Random thought: the forward-slash switch character as used by DOS programs (e.g. chkdisk.exe /f /whatever) is actually a better choice than the dash used by UNIX programs. The forward slash is not a valid character in a DOS filename, so a glob will not expand to include a forward slash, therefore you will never get switches and arguments mixed up.

However, DOS doesn't have a real glob as far as I know (or at least, it's handled by each app itself, rather than the shell).


DOS did have support for file globbing, and it wasn't something
you needed to handle yourself. The PSP (program segment prefix)
emulated that of CP/M and the primitives FindFirstFile + FindNextFile
allowed your script to easily iterate over a simple glob of files
if your program was invoked with:

foo.com *.txt"

-- Steve


You have the DOS/Windows situation backwards. MS-DOS 1 only had one directory per disk, and it used "/" as a switch character just like CP/M and the DEC operating system it was inspired by. MS-DOS 2 introduced several features from Unix like a hierarchical directory system (per disk), but because "/" was already a special character it allowed "" as an alternate directory separator for use on the command line. (Several versions also allowed the switch character to be changed so that "/" could be used on the command line.)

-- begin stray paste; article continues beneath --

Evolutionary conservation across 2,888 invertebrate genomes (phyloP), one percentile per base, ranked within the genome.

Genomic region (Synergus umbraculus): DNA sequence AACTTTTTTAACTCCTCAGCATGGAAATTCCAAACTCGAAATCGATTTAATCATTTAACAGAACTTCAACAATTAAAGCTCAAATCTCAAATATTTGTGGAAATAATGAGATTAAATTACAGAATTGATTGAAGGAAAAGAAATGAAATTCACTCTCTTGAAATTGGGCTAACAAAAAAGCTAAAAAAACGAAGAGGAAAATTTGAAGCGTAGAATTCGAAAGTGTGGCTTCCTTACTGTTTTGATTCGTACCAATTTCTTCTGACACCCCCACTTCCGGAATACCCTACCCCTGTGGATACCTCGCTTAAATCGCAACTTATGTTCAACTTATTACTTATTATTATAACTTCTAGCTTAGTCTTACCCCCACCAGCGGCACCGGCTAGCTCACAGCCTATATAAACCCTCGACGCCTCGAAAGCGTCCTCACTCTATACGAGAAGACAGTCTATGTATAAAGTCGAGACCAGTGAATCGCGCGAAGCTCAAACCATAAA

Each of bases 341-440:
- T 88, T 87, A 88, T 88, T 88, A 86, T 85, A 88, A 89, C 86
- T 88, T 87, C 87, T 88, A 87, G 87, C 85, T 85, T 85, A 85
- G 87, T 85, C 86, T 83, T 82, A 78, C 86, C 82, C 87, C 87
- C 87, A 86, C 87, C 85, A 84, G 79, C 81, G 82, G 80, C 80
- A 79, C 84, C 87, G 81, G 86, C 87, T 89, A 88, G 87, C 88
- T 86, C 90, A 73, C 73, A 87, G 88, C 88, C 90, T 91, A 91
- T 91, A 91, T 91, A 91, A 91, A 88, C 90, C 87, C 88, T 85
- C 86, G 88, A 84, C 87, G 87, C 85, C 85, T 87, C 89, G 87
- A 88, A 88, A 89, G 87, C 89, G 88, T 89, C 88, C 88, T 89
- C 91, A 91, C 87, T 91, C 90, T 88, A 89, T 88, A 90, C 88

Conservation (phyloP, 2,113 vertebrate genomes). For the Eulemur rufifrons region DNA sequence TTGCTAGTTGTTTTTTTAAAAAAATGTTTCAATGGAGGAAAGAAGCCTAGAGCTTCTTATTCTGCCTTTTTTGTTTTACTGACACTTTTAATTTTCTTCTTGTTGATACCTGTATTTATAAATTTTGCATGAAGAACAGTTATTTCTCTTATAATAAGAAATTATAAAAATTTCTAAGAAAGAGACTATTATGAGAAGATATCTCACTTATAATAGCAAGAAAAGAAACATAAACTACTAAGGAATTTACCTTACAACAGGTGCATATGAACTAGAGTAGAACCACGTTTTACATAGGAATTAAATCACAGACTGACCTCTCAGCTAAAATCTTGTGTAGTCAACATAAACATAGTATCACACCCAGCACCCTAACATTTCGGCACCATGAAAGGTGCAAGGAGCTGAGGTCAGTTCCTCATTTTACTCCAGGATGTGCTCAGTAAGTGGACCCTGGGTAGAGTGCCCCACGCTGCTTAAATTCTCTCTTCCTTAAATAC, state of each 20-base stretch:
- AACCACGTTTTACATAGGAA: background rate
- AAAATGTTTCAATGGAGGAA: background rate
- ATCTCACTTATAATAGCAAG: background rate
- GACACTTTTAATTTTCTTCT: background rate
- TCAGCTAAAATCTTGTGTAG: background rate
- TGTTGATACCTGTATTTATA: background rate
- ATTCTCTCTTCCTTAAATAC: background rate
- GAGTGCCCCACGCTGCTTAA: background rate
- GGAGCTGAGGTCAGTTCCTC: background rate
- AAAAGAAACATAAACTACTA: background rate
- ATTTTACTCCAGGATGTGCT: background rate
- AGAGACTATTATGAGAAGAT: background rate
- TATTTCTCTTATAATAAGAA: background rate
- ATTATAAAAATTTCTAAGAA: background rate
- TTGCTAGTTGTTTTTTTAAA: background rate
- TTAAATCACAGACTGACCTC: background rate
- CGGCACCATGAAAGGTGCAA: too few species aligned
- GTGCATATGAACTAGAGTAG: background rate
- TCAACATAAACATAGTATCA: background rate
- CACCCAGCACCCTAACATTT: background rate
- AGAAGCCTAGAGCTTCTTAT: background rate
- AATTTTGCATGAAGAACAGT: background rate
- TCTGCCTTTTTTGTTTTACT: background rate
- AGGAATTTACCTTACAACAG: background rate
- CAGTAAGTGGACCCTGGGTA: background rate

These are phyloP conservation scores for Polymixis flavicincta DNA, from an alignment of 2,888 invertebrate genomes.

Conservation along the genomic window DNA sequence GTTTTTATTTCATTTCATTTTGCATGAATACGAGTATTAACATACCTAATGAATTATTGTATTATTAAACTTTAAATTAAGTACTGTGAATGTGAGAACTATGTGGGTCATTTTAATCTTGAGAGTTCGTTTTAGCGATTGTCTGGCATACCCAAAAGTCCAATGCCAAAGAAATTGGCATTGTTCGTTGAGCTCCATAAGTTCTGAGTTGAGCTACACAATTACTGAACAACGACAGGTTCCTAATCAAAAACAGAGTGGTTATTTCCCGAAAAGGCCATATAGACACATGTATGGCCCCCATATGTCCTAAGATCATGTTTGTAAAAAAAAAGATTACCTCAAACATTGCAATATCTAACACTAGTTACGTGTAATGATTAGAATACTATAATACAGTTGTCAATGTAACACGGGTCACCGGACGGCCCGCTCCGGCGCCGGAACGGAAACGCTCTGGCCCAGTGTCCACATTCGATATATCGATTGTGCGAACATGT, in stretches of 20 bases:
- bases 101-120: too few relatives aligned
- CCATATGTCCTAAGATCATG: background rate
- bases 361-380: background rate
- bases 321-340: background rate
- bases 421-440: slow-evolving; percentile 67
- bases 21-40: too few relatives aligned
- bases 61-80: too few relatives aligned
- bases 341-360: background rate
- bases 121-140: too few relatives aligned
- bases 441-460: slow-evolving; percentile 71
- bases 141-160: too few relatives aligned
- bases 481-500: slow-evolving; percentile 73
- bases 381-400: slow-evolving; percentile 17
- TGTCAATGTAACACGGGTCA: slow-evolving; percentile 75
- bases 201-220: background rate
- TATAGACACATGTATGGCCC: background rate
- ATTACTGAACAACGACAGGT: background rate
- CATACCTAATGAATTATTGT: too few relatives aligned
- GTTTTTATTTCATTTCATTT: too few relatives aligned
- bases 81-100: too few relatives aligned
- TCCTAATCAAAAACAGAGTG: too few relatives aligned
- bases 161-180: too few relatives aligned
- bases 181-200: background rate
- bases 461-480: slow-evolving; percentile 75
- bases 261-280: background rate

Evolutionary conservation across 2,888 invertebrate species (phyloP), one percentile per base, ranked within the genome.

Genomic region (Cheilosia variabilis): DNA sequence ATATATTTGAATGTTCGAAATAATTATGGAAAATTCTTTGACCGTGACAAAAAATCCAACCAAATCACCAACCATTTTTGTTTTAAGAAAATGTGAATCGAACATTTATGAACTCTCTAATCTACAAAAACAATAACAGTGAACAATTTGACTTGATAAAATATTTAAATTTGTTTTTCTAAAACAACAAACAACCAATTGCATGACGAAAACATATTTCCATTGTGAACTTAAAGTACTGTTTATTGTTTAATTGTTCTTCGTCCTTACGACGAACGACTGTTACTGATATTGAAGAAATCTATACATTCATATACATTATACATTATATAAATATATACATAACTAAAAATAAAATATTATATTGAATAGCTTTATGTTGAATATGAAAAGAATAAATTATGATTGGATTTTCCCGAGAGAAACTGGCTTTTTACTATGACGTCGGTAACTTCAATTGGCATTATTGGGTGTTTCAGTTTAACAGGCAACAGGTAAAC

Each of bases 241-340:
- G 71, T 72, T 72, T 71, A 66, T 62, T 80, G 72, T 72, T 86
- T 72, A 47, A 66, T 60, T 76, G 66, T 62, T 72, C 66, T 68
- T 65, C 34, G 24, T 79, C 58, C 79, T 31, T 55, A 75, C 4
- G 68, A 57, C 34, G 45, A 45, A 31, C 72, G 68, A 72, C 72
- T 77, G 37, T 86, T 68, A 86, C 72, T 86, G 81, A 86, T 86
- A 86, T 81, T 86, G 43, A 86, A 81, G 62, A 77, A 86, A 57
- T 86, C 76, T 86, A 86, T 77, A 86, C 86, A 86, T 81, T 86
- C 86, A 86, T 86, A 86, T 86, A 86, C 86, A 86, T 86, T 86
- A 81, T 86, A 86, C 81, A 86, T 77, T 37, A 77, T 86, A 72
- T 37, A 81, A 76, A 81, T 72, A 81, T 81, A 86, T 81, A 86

Some versions of bash protect against wildcard-expansion to options by setting an environment variable to specify arguments that should not be treated as options. glibc's getopt() and getopt_long() honour this, but bash no longer sets it. The only reliable way to protect against this is to add "./" in front of a leading wildcard character.

-- Ben Hutchings

Ben Hutchings